The work described has several potential important features that should be highlighted. First, essentially all patients with dystrophin deficiency are at risk for the development of DCM (5)and should be screened by noninvasive methods. The earlier that individuals are screened, the better, allowing early diagnosis and therapeutic intervention. Female carriers are also at risk and should be screened (5). The method outlined by Mori et al. (13)and Giglio et al. (10)should be considered in children and adults, including female carriers, in order to follow individuals with dystrophin deficiency before symptoms develop. Another important use of the method could include longitudinal studies assessing drug therapy response in these patients that might help answer the question of whether institution of therapy should be considered before abnormal echocardiograms develop.
We have been studying children through the use of echocardiography and cardiac magnetic resonance imaging; the children are evaluated starting at 10 years of age and are evaluated longitudinally on a yearly basis, with therapeutic intervention using angiotensin-converting enzyme inhibitors and beta-blockers at the earliest signs of myocardial disease. In a high percentage of cases, both reverse remodeling and normalization of LV size and systolic function rapidly occur using this approach. It is possible that earlier use of these agents would be beneficial as these patients are “destined” to develop cardiac disease. Perhaps UTC analysis will answer this question.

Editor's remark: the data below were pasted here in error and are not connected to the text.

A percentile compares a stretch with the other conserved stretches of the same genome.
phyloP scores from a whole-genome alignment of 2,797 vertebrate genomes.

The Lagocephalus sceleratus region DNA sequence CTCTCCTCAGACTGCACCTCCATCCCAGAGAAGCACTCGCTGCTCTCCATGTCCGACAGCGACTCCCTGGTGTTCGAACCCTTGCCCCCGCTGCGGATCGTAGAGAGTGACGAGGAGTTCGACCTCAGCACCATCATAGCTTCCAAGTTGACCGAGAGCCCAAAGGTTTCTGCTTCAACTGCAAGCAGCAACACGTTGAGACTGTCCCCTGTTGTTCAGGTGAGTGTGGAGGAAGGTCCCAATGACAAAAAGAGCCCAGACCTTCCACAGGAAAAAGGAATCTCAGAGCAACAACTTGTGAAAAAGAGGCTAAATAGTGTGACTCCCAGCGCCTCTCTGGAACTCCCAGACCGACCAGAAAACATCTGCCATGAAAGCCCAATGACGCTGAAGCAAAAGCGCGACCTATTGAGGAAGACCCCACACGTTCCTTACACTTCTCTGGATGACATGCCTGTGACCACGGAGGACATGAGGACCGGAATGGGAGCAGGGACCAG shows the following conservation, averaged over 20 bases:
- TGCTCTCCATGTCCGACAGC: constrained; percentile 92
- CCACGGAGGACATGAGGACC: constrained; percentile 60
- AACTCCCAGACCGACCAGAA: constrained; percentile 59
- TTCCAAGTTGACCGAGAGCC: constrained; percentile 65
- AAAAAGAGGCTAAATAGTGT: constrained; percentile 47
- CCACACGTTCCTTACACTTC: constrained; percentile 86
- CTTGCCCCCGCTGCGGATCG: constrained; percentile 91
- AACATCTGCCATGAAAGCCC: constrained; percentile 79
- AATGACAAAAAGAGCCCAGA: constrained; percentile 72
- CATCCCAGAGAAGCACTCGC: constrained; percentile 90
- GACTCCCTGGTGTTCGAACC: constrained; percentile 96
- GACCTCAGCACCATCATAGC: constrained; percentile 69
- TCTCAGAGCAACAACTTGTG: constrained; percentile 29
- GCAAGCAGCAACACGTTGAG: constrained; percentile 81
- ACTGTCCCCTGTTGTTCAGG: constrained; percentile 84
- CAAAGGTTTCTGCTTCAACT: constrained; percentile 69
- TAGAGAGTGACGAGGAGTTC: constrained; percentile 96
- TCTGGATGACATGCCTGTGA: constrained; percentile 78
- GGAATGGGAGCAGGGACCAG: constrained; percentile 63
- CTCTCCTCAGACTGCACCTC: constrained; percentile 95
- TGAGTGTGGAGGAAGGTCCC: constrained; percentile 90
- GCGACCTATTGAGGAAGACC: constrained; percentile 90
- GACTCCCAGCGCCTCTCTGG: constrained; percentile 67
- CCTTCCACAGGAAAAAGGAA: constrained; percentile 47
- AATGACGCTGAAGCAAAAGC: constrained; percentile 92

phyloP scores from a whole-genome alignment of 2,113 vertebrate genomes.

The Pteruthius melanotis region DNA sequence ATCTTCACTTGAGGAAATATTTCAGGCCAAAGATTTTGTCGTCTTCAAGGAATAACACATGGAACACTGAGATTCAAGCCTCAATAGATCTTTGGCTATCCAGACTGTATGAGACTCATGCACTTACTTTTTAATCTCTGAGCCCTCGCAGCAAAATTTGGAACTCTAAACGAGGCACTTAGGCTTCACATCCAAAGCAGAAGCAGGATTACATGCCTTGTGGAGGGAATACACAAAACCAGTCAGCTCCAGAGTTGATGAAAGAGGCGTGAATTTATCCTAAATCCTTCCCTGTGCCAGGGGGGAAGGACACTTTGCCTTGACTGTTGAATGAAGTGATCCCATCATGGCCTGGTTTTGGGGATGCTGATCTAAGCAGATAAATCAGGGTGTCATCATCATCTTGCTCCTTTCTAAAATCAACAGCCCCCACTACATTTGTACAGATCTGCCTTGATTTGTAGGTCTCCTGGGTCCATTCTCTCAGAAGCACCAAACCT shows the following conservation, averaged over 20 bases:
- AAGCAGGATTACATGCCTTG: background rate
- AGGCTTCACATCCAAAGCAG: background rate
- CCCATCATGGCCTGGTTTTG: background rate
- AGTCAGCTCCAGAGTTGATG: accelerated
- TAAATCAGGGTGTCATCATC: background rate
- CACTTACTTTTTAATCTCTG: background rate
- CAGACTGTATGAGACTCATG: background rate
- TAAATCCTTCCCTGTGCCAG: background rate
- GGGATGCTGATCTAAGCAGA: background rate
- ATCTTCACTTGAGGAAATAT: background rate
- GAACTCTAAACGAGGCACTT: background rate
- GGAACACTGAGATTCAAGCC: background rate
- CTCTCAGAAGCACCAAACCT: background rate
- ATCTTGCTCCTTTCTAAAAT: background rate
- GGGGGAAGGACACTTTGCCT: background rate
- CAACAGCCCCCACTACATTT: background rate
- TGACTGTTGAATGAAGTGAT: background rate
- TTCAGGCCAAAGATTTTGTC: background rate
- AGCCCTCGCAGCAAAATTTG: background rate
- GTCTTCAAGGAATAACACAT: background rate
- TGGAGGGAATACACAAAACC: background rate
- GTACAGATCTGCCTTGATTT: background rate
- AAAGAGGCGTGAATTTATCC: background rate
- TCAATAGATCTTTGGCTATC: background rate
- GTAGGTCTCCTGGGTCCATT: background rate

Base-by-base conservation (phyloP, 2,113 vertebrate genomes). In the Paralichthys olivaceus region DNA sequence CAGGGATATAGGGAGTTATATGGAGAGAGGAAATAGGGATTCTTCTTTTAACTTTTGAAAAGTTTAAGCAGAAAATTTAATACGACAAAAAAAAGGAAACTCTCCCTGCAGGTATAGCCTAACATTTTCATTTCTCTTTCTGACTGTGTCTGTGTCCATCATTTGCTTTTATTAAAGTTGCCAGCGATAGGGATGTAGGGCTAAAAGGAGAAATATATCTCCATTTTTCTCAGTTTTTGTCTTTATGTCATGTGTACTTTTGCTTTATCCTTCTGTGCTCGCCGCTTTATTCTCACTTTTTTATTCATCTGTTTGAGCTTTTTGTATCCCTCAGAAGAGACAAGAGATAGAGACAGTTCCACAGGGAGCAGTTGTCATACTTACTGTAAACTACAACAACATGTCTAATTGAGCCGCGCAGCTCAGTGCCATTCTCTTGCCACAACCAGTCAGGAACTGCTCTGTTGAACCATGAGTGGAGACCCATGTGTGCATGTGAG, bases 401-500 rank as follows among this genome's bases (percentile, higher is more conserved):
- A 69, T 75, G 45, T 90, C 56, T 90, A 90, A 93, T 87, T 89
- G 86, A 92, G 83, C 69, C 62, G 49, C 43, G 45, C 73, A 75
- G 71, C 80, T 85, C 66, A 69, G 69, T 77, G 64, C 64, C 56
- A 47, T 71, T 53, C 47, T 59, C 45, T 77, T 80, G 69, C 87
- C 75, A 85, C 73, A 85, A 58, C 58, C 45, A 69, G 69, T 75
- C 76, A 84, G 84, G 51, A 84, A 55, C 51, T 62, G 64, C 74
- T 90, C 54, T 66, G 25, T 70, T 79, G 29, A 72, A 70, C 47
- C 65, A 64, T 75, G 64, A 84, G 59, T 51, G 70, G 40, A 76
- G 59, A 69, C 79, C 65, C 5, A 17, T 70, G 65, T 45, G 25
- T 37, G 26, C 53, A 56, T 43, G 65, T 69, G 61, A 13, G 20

The potential improvement in the care of DMD patients attributable to the development of UTC analysis is exciting. Perhaps more exciting, however, is the possibility that this method could be used more globally for other skeletal myopathies and cardiomyopathies. We have suggested previously that a “final common pathway” for myocardial disorders exist, with the cytoskeletal links between sarcolemma and sarcomere being critical (14,15). In addition, we have raised the possibility that “muscle is muscle” because the majority of the genes identified as DCM-causing have a parallel skeletal myopathy phenotype and the majority of skeletal myopathies have associated DCM (16). Thus, it is possible that UTC can also be useful in determining at-risk myocardium in these disorders. It is hoped that the answer to the question of whether UTC is “a noninvasive means of detecting preclinical cardiomyopathy in DMD” will be shown to be true and extended to these other disorders, improving the care and outcomes of these difficult diseases.
☆ Dr. Towbin is funded by the National Institutes of Health; the National Heart, Lung, and Blood Institute (NIH-NHLBI); the Muscular Dystrophy Association; the John Patrick Albright Foundation; and the Texas Children’s Hospital Foundation Chair in Pediatric Cardiac Research.
↵* Editorials published in the Journal of the American College of Cardiologyreflect the views of the authors and do not necessarily represent the views of JACCor the American College of Cardiology.